AbstractResults of a project aimed at increasing production of hillside lands through application of multiple cropping systems and intensive cultivation of lands are presented. Data obtained over a 5-year cropping period indicate that useful biomass production could be tripled through adequate cropping systems. Yam yields were not adversely affected by intercropping with legumes, corn, tubers and root crops. Yam as a monocrop produced 40 to 48 t/ha in the first cropping year; then yields declined gradually to approximately 20 t/ha by the 5th. year. When intercropped, maximum yam yields were 55 t/ha in the first year and followed the same declining trend as the yam monocrop in succeeding cropping seasons. Irish potato, as an intercrop, produced 9 to 15 t/ha of good quality tubers in 4 out of 5 years. Red beans, cowpeas, ginger, peanuts and radish were good intercrops in some years. Onions, corn, pumpkin, cabbage, carrot, cassava, and sweetpotatoes performed poorly as intercrops.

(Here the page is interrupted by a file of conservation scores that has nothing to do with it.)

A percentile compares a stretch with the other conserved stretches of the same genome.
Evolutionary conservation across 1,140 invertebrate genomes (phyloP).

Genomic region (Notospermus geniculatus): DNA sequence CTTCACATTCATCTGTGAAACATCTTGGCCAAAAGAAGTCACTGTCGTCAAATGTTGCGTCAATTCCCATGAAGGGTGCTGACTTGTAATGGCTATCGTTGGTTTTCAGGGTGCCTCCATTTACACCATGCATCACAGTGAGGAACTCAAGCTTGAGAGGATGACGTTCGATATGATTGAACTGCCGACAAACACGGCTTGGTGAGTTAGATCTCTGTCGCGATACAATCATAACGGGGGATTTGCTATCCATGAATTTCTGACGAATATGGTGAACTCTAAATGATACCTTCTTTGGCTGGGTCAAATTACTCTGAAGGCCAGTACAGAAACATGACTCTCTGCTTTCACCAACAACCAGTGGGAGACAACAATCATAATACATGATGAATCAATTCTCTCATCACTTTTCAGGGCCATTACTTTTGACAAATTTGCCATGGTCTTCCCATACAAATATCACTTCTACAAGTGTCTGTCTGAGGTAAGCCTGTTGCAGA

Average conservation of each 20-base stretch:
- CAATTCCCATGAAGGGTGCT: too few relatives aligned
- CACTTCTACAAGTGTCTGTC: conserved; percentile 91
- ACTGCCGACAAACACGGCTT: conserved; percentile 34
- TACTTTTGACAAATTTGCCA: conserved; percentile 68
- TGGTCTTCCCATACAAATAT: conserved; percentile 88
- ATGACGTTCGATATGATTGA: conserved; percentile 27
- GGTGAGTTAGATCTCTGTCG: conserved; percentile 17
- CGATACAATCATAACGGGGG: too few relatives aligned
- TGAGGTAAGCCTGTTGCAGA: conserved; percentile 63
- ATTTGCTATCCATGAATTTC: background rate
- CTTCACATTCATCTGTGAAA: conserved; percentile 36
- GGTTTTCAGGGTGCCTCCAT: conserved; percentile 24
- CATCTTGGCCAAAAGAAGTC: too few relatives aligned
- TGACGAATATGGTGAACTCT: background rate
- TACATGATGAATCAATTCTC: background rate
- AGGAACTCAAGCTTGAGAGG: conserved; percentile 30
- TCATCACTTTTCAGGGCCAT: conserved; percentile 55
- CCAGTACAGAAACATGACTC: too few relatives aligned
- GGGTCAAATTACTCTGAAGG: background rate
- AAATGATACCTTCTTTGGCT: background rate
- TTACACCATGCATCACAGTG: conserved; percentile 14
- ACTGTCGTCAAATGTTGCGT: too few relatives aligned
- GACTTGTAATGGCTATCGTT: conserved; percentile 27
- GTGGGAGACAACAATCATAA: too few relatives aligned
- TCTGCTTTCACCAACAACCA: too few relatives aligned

Download data is not yet available.